FAMILY VALUES: The topic is very mature and certainly will upset children who may not understand the dynamics of what’s going on; the frank depiction of the disease and its consequences will also be difficult for the sensitive. Parents should also be aware there are some scenes of teen drinking and sexuality as well.

TRIVIAL PURSUIT: The part of Kate was originally offered to Dakota Fanning, with her sister Elle to be cast as Anna; however, Dakota reportedly balked at shaving her head for the role, so both sisters bowed out of the production.

NOTABLE DVD EXTRAS: None listed.

FINAL RATING: 7/10

TOMORROW: Valkyrie

Avatar


Avatar

A gunship moves through one of the majestic landscapes of Pandora.

(20th Century Fox) Sam Worthington, Zoe Saldana, Sigourney Weaver, Stephen Lang, Michelle Rodriguez, Giovanni Ribisi, Joel David Moore, CCH Pounder, Wes Studi, Laz Alonso, Peter Mensah, Matt Gerald. Directed by James Cameron

A race with superior technology has a responsibility to protect those races that are less advanced than they. However, the history of humankind has shown that to rarely be the case in those sorts of situations.

In the year 2154, Marine Jake Sully (Worthington) was a grunt whose spine was injured during a campaign in Venezuela, leaving him confined to a wheelchair. His identical twin brother was a scientist who had been leaving for the wondrous world of Pandora, an Earth-sized moon orbiting a gas giant in a distant solar system, as part of the avatar program. The journey was supposed to take five years of cryo-sleep just to arrive but it would never happen; Jake’s brother was killed during a mugging.

Pandora’s atmosphere is toxic to humans. The planet is full of flora and fauna, much of which is aggressive and lethal. There is an indigenous race of humanoids called the Na’Vi, a race of 10-12 foot tall tailed bipeds that have a great deal in common with Native Americans. Even their language sounds similar.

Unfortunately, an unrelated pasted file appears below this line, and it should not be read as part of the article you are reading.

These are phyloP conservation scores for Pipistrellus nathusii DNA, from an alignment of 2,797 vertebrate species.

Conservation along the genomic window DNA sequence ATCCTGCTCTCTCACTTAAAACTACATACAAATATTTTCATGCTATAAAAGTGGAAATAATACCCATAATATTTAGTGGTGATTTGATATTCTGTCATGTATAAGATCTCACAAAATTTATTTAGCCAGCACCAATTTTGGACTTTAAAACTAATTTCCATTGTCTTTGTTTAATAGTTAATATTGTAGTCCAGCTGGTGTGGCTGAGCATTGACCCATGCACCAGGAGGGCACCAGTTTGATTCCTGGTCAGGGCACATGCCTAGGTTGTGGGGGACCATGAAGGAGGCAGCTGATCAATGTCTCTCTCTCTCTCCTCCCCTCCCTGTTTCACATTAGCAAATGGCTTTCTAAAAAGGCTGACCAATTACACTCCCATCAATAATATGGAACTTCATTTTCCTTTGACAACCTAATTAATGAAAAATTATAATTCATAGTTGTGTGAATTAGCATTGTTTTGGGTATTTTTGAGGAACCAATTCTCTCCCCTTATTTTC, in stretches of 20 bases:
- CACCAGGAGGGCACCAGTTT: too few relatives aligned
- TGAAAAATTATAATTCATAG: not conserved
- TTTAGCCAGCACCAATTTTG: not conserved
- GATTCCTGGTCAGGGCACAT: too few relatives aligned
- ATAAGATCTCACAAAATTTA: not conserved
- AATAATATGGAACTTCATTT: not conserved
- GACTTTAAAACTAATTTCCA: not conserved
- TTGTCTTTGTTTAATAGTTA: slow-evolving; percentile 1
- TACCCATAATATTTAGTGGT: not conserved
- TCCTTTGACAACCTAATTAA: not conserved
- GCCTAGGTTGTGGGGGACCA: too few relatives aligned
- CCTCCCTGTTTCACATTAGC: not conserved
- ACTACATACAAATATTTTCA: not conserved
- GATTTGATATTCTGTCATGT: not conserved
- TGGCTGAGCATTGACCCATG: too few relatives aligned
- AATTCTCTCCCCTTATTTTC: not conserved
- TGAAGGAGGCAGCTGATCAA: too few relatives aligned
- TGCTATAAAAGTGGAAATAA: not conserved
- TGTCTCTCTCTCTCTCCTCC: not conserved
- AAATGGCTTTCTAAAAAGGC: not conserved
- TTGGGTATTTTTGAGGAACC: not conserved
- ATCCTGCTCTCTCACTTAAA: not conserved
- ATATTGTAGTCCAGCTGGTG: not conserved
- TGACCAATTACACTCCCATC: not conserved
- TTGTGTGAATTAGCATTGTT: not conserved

Humans communicate with the Na’Vi through avatars, genetically engineered creatures utilizing human and Na’Vi DNA that humans link through a machine that transfers the human’s mind into the avatar allowing the human to experience what the avatar sees, tastes and touches. The Na’Vi call the avatars “dreamwalkers” because when the humans return to their own bodies, the avatars lose consciousness and appear to sleep.

Because avatars are so hideously expensive, it is determined that Jake will take his brother’s place on Pandora despite the fact that he has had no training in an avatar and is abysmally ignorant of Pandora and its dangers. When Jake arrives on Na’Vi he finds a bit of a power struggle going on in the human fortress-encampment between the scientists, led by Dr. Grace Augustine (Weaver), a cantankerous botanist, and Col. Miles Quaritch (Lang), a gung-ho ex-Marine employed as a mercenary by the RDA Corporation and its smarmy representative Parker Selfridge (Ribisi) – notice the similarity to the word “selfish” here – who are after a rare mineral called, somewhat irreverently, unobtanium. One particular Na’Vi settlement sits on a particularly rich deposit of the stuff.